Assisted Living Facilities Are Often Attached to Memory Care Centers

Medicaid assisted living facilities

At the time it was a funny comment.
When your 16 year old daughter told your 85 year old father that she could get him a product that could help him keep track of the digital tablet that he lost so often, your father jokingly asked what he would do with all of that extra time? Everyone at the table laughed.
You laughed because you knew what your dad meant. In the small town where he lived there really was not a lot to do. Fortunately, your father had a couple of different buildings around town that he liked to work at. He tinkered on tractors in one. Worked on mowers in another. Sorted his finds from the latest farm sale in another. It was understandable, in fact, that he sometimes lost things. He had a lot of stuff, and he had a lot of places to put stuff.
A few months later when you were visiting your father, however, you noticed that maybe his tendency to lose things was not really anything that you should be laughing at. You began to wonder, in fact, if it might be time to talk to your father about the future possibility of needing to move into one of the local memory care facilities. You knew that it would be difficult to for him to give up his work sheds, but you were beginning to wonder just how safe it was for your father to be living on his own. When your step mother died 18 months ago you feared that your father would find it difficult to get along by himself. Nearly a year and a half later, you are quite certain that it might be time for your dad to move where he can get some supervised care.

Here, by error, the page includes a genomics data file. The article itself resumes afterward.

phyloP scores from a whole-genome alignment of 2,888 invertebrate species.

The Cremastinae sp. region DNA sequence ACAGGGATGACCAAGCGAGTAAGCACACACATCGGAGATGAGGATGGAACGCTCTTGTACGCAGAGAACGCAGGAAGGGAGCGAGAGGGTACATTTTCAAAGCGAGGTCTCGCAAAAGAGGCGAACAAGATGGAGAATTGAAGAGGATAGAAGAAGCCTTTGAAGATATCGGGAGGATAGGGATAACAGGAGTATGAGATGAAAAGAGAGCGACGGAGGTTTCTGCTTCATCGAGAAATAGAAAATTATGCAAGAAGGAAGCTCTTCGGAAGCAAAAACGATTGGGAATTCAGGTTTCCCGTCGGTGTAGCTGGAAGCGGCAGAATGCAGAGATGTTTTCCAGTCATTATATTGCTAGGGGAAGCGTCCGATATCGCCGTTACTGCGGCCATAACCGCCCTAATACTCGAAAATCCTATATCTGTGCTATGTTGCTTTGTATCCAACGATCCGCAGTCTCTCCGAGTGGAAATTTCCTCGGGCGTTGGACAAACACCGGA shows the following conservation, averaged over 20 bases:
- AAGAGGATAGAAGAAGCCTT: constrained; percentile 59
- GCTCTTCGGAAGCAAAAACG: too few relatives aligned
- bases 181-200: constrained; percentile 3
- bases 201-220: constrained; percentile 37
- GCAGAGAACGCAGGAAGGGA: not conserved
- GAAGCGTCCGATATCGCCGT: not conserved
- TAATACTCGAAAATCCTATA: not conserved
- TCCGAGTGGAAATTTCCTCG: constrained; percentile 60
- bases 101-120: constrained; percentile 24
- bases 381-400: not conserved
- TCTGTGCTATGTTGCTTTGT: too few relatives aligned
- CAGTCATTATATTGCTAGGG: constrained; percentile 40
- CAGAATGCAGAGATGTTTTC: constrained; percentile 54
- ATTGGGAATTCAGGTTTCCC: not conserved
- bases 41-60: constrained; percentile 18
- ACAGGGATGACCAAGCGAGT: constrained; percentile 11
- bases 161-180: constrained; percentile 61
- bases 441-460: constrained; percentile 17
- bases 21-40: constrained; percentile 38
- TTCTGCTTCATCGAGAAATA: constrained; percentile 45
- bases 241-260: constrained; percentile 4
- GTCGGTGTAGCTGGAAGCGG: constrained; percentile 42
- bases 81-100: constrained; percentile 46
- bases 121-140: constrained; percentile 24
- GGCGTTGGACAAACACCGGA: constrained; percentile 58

You know that there are some independent senior living apartments that would still give your dad his own space. You also know, however, that these apartments are connected to a more formal memory care center, making it an easy transition when it is necessary.

Conversations About Parents Transitioning Out of Their Home Can be Challenging

Memory Care facilities and other kinds of independent living senior apartments are a viable option for many aging Americans. Finding memory care facilities that allow for patients to transition from a small amount of care to more intensive care are especially popular. Nearly 40% of assisted living residents receive assistance with three or more activities of daily living. And while bathing and dressing are the most common, many of these facilities also offer care in other tasks as well.
Taking the time to have respectful conversations with your adult children can help you avoid difficult conversations later in life. Although the average age of retirement is 63, more and more Americans are living 20, 30, even 40 years beyond this age. And while many people are living a longer life, they are not always able to live on their own for the entire time.

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